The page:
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Object-oriented Utilitarian Functionality for Large-scale Physics Simulations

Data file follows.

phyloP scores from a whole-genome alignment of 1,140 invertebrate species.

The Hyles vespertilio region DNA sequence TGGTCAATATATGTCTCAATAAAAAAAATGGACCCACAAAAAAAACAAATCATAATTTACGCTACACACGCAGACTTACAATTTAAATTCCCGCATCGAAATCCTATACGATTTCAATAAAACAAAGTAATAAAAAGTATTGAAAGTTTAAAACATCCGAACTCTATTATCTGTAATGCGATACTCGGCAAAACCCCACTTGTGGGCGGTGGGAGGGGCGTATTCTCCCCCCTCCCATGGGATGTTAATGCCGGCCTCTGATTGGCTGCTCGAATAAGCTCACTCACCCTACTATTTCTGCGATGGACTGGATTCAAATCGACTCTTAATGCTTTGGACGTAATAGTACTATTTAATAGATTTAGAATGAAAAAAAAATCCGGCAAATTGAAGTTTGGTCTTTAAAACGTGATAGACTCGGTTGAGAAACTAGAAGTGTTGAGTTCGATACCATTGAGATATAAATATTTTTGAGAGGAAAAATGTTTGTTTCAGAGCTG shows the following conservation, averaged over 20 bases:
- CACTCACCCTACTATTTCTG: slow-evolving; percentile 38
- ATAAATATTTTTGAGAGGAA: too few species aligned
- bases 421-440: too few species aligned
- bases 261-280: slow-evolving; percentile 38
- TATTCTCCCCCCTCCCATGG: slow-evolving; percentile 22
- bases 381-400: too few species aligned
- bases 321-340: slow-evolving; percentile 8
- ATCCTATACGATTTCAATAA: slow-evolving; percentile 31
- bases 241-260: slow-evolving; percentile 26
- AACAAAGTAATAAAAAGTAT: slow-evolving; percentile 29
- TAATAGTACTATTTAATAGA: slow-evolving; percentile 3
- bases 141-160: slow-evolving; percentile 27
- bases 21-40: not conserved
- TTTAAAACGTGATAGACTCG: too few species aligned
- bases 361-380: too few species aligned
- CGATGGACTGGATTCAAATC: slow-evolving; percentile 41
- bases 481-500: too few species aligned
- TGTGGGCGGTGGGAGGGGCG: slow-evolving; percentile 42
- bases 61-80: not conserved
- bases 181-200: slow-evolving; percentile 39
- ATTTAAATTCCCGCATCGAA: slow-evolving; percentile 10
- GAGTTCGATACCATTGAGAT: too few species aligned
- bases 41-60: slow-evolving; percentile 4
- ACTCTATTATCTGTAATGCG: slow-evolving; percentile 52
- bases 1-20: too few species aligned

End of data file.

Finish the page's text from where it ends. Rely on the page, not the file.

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README: BUILDING GENASIS APPLICATIONS, EXAMPLES, AND/OR UNIT TESTS -------------------------------------------------------------------------- A machine-specific Makefile is needed to build GenASiS programs. Several sample Makefiles are provided under the subdirectory Build/Machines. Minor modifications of one of the provided Makefiles that most approximates one's computing environment is often sufficient to get started. The essential information needed includes the name of the compiler wrapper to compile MPI-based code (e.g. commonly 'mpif90' for Fortran), compiler-specific flags for various debugging and optimization options, and the flags and locations to include and link with third-party libraries such as Silo. Once the machine-specific Makefile is set up, the environment variable GENASIS_MACHINE has to be set to tell the GenASiS build system to use the corresponding Makefile. For example, to use the Makefile for the GNU compiler on a Linux machine (i.e. Makefile_Linux_GNU), in a Bash Unix shell one can type: > export GENASIS_MACHINE=Linux_GNU In most common computing environments with a generic MPI library, the fluid dynamics example programs (described in the accompanying paper) can then be built and executed (here with 8 MPI processes) with the following commands: > cd Programs/Examples/Basics/FluidDynamics/Executables > make PURPOSE=OPTIMIZE all > mpirun -np 8 ./SineWaveAdvection_Linux_GNU nCells=128,128,128 > mpirun -np 8 ./SawtoothWaveAdvection_Linux_GNU nCells=128,128,128 \ nWavelengths=2,2,2 > mpirun -np 8 ./RiemannProblem_Linux_GNU nCells=128,128,128 \ FinishTime=0.25 (To compile in a manner that is unoptimized but useful for debuggers, replace 'PURPOSE=OPTIMIZE' with 'PURPOSE=DEBUG'. Or omit it altogether; in the absence of a specification of PURPOSE, the Makefile in FluidDynamics/Executables sets PURPOSE=DEBUG as a default.) Note that in these examples, the optional non-default parameter values for nCells, nWavelengths, and FinishTime---which were used in generating the figures in the accompanying paper---are passed to the programs in this case via command-line options. The 1D and 2D cases of these programs can also be executed by specifying fewer elements for nCells, for example > mpirun -np 2 ./RiemannProblem_Linux_GNU nCells=128 Dimensionality=1D \ FinishTime=0.25 > mpirun -np 4 ./RiemannProblem_Linux_GNU nCells=128,128 Dimensionality=2D \ FinishTime=0.25 where the 'Dimensionality' option here is only used as an appendix to the name of the output file (it should be consistent with the number of elements given to nCells, which the program uses to determine the desired dimensionality of the mesh). By default the output files are written in the directory "Output" that resides on the same level as the "Executables" directory, but this can be changed with an optional 'OutputDirectory' command line option. If the VisIt visualization package is available, plots similar to the Figures in the accompanying paper can be generated using the supplied visualization script called from the "Output" directory. The script takes one argument, which is the program name appended with the "Dimensionality" string. Assuming the executable "visit" is available, the visualization script can be called, for example, as the follows: > cd Programs/Examples/Basics/FluidDynamics/Output > visit -cli -s ../PlaneWaveAdvection.visit.py SineWaveAdvection_3D > visit -cli -s ../PlaneWaveAdvection.visit.py SawtoothWaveAdvection_2D > visit -cli -s ../PlaneWaveAdvection.visit.py RiemannProblem_1D The molecular dynamics programs described in the accompanying paper can be built and executed in a manner similar to those in FluidDynamics. The directory MolecularDynamics is also found under Programs/Examples/Basics. A blanket "make all" command in the Executables subdirectory compiles both ArgonEquilibrium and ClusterFormation}. For both programs, all results presented in the accompanying paper were obtained with parameters nSteps=10000 and nWrite=1000. Various numbers of particles and processes used for different runs are mentioned in the accompanying paper. In the case of ClusterFormation, the number of particles is directly specified by a parameter nParticles. For ArgonEquilibrium a parameter nUnitCellsRoot is used instead; the number of particles is 4 * ( nUnitCellsRoot ** 3 ). Thus the values 8, 12, 16, and 20 for nUnitCellsRoot correspond to 2048, 6912, 16384, and 32000 particles respectively. Specification of the number density and temperature parameters for different phases of argon is discussed in the accompanying paper. Unit test programs exercising individual GenASIS classes can similarly be built and executed inside the "Executables" directory of each leaf division of the code under "Programs/UnitTests". For example, the following commands build and execute the unit test programs for classes in the "Runtime" division: > cd Programs/UnitTests/Basics/Runtime/Executables > make all > mpirun -np 1 [program_name] This blanket "make all" builds all the unit test targets in the Makefile fragment Programs/Basics/Runtime/Makefile_Runtime. Individual targets of course also can be built. GenASiS Basics Version 2 has been tested with the following compilers: GNU Fortran compiler (gfortran, part of GCC) version 6.1.0, Intel Fortran 16.0.03, and Cray Compiler Environment version 8.5.3. Newer versions of these compilers are likely to work as well. GenASiS Basics is written in full compliance with the Fortran 2003 standard (with the addition of a couple of minor new features of Fortan 2008, including the "impure" attribute and finding a new unit number in the "open" statement) to enhance portability. Authors: Christian Cardall (firstname.lastname@example.org) Reuben Budiardja (email@example.com)